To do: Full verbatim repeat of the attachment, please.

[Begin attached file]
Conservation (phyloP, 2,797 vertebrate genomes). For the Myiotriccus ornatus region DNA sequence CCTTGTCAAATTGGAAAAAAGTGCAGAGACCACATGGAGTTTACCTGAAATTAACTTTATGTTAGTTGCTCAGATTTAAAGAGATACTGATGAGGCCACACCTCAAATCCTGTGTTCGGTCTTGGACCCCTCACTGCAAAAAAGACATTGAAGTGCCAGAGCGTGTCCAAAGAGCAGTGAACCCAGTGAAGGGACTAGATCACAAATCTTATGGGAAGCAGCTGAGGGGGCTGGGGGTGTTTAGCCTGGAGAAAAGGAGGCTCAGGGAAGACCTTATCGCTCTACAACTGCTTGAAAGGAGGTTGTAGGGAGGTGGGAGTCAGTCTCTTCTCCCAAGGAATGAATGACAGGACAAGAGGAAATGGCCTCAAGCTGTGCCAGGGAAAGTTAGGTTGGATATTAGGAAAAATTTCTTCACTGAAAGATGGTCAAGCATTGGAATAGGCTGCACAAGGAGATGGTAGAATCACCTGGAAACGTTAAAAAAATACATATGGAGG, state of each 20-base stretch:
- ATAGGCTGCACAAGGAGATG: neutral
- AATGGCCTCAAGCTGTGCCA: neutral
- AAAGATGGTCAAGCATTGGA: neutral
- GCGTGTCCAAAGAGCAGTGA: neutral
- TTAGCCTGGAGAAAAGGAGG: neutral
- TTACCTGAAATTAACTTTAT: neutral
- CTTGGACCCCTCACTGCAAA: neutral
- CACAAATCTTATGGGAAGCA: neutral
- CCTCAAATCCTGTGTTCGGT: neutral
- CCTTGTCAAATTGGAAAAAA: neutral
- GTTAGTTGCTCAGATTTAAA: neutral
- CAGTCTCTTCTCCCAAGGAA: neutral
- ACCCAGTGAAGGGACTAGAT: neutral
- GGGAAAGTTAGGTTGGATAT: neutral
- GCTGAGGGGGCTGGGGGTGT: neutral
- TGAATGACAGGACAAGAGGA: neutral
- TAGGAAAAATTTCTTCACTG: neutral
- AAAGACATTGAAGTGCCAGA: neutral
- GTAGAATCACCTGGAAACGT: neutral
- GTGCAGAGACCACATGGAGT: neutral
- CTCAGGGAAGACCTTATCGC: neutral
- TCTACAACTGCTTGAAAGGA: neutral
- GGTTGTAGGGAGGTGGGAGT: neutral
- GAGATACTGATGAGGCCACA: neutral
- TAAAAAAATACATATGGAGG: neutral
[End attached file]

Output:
Conservation (phyloP, 2,797 vertebrate genomes). For the Myiotriccus ornatus region DNA sequence CCTTGTCAAATTGGAAAAAAGTGCAGAGACCACATGGAGTTTACCTGAAATTAACTTTATGTTAGTTGCTCAGATTTAAAGAGATACTGATGAGGCCACACCTCAAATCCTGTGTTCGGTCTTGGACCCCTCACTGCAAAAAAGACATTGAAGTGCCAGAGCGTGTCCAAAGAGCAGTGAACCCAGTGAAGGGACTAGATCACAAATCTTATGGGAAGCAGCTGAGGGGGCTGGGGGTGTTTAGCCTGGAGAAAAGGAGGCTCAGGGAAGACCTTATCGCTCTACAACTGCTTGAAAGGAGGTTGTAGGGAGGTGGGAGTCAGTCTCTTCTCCCAAGGAATGAATGACAGGACAAGAGGAAATGGCCTCAAGCTGTGCCAGGGAAAGTTAGGTTGGATATTAGGAAAAATTTCTTCACTGAAAGATGGTCAAGCATTGGAATAGGCTGCACAAGGAGATGGTAGAATCACCTGGAAACGTTAAAAAAATACATATGGAGG, state of each 20-base stretch:
- ATAGGCTGCACAAGGAGATG: neutral
- AATGGCCTCAAGCTGTGCCA: neutral
- AAAGATGGTCAAGCATTGGA: neutral
- GCGTGTCCAAAGAGCAGTGA: neutral
- TTAGCCTGGAGAAAAGGAGG: neutral
- TTACCTGAAATTAACTTTAT: neutral
- CTTGGACCCCTCACTGCAAA: neutral
- CACAAATCTTATGGGAAGCA: neutral
- CCTCAAATCCTGTGTTCGGT: neutral
- CCTTGTCAAATTGGAAAAAA: neutral
- GTTAGTTGCTCAGATTTAAA: neutral
- CAGTCTCTTCTCCCAAGGAA: neutral
- ACCCAGTGAAGGGACTAGAT: neutral
- GGGAAAGTTAGGTTGGATAT: neutral
- GCTGAGGGGGCTGGGGGTGT: neutral
- TGAATGACAGGACAAGAGGA: neutral
- TAGGAAAAATTTCTTCACTG: neutral
- AAAGACATTGAAGTGCCAGA: neutral
- GTAGAATCACCTGGAAACGT: neutral
- GTGCAGAGACCACATGGAGT: neutral
- CTCAGGGAAGACCTTATCGC: neutral
- TCTACAACTGCTTGAAAGGA: neutral
- GGTTGTAGGGAGGTGGGAGT: neutral
- GAGATACTGATGAGGCCACA: neutral
- TAAAAAAATACATATGGAGG: neutral